Ambiguity Attitudes, Framing and Consistency

Theory and Decision 81 (3):313-337 (2016)
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Abstract
We use probability-matching variations on Ellsberg’s single-urn experiment to assess three questions: (1) How sensitive are ambiguity attitudes to changes from a gain to a loss frame? (2) How sensitive are ambiguity attitudes to making ambiguity easier to recognize? (3) What is the relation between subjects’ consistency of choice and the ambiguity attitudes their choices display? Contrary to most other studies, we find that a switch from a gain to a loss frame does not lead to a switch from ambiguity aversion to ambiguity neutrality and/or ambiguity seeking. We also find that making ambiguity easier to recognize has little effect. Finally, we find that while ambiguity aversion does not depend on consistency, other attitudes do: consistent choosers are much more likely to be ambiguity neutral, while ambiguity seeking is much more frequent among highly inconsistent choosers.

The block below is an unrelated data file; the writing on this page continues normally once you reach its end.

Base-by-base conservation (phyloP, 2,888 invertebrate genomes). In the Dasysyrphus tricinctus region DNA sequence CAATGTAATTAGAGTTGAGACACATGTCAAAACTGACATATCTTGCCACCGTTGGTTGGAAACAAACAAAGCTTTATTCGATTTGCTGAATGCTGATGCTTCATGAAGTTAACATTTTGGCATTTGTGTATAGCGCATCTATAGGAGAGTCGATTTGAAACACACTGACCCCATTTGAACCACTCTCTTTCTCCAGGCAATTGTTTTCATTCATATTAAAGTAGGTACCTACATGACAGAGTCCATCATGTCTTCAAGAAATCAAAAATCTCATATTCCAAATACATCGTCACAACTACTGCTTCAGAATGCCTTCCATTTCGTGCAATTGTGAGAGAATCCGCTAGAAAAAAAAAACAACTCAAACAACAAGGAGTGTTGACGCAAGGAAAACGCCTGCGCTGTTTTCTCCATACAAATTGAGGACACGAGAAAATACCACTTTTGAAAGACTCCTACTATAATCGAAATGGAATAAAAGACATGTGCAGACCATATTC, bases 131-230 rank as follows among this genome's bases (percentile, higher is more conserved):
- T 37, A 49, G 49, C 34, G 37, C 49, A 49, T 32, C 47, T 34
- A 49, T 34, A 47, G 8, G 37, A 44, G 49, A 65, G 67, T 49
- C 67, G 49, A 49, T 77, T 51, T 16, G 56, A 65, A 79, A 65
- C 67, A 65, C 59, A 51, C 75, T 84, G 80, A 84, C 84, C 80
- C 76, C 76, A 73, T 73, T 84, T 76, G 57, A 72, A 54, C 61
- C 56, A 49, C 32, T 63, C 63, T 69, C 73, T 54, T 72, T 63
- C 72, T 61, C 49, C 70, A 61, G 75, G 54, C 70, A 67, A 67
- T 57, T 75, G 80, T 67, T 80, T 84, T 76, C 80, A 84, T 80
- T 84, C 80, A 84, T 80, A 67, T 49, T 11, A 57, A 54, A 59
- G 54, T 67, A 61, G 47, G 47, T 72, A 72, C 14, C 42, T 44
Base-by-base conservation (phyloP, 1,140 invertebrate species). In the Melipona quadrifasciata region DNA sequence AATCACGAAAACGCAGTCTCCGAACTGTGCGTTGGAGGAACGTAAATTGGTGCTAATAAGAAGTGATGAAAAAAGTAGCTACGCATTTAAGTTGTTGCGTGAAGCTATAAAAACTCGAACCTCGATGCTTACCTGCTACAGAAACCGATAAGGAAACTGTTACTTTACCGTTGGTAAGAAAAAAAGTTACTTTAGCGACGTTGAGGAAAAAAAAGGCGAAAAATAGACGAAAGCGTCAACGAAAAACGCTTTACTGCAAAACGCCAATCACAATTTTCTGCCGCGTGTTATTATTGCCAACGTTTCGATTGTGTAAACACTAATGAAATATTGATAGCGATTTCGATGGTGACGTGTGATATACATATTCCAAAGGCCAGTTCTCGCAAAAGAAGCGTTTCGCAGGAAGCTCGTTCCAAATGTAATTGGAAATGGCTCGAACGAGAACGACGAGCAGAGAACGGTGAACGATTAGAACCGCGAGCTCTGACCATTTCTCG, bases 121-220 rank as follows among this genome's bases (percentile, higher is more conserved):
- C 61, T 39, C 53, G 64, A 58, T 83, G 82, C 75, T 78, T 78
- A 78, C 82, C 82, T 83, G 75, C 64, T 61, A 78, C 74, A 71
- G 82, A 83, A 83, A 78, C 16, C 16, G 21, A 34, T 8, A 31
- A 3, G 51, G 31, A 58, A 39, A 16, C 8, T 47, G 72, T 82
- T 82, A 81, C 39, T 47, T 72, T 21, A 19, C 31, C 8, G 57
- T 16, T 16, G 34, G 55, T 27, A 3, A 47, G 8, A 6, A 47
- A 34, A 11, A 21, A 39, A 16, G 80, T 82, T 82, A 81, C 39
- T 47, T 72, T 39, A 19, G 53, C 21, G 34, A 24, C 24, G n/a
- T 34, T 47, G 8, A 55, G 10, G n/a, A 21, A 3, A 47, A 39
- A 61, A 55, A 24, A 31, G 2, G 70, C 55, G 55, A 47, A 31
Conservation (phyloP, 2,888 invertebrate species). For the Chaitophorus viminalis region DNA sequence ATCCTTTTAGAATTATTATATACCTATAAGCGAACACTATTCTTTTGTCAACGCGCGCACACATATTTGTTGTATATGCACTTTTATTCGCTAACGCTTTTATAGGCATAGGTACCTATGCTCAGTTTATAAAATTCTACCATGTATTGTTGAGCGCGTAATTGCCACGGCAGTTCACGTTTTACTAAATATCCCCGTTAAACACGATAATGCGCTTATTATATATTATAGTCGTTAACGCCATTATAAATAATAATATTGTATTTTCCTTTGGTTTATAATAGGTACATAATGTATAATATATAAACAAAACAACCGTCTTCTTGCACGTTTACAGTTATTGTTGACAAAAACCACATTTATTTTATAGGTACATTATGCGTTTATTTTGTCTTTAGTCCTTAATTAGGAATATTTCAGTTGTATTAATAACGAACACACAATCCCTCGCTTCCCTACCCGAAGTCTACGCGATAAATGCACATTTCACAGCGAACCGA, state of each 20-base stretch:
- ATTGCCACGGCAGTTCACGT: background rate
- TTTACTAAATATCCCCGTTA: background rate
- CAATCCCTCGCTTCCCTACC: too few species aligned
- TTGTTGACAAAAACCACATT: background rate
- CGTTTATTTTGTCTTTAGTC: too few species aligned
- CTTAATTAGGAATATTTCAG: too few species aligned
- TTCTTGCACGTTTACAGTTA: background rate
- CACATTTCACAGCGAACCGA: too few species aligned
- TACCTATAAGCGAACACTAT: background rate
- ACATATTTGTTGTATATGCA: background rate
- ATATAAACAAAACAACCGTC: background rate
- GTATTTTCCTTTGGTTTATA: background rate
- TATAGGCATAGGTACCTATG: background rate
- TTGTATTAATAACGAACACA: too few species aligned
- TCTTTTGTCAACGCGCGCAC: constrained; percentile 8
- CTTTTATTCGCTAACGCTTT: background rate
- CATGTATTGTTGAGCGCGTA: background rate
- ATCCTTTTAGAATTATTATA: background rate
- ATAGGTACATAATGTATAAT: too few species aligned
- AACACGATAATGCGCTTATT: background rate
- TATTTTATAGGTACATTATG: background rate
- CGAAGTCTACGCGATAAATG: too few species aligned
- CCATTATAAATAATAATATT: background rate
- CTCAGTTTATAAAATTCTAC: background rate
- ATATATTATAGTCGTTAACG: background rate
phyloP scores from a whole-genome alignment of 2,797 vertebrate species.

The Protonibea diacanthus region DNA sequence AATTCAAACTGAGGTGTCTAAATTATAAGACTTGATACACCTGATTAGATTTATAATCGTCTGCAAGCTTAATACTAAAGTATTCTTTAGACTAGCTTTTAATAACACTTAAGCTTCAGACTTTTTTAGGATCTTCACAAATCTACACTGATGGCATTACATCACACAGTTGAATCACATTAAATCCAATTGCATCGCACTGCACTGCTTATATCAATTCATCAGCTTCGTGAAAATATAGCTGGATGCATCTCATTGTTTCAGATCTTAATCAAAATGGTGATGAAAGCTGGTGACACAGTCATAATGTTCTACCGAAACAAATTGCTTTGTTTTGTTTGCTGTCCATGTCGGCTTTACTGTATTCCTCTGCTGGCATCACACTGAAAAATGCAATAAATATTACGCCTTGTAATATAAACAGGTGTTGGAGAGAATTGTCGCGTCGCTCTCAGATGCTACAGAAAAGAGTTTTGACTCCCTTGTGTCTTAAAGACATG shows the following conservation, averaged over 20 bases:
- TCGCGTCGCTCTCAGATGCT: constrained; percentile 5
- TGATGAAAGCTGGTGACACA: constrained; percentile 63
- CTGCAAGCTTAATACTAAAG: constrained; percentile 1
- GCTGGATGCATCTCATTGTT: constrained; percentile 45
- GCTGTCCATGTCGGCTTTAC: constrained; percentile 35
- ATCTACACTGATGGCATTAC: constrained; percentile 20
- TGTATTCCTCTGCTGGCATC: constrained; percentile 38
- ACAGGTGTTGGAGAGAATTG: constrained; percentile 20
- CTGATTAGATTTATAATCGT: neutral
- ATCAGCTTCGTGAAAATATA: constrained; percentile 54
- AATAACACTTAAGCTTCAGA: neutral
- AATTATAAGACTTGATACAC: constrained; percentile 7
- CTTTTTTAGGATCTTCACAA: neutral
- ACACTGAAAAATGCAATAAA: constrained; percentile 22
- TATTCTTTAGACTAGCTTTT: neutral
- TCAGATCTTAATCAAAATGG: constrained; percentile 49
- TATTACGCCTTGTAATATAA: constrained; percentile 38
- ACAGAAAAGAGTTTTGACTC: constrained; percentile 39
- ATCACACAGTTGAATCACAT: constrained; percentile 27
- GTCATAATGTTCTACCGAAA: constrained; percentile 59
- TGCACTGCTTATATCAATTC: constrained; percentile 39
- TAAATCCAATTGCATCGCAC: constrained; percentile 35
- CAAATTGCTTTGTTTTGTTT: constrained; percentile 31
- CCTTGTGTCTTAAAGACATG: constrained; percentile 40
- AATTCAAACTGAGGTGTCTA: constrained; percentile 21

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First archival date: 2016-02-26
Latest version: 2 (2016-04-02)
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References found in this work BETA
The Ambiguity Aversion Literature: A Critical Assessment.Al-Najjar, Nabil I. & Weinstein, Jonathan

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Citations of this work BETA
The Strength of Sensitivity to Ambiguity.Cubitt, Robin; van de Kuilen, Gijs & Mukerji, Sujoy

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2016-02-26

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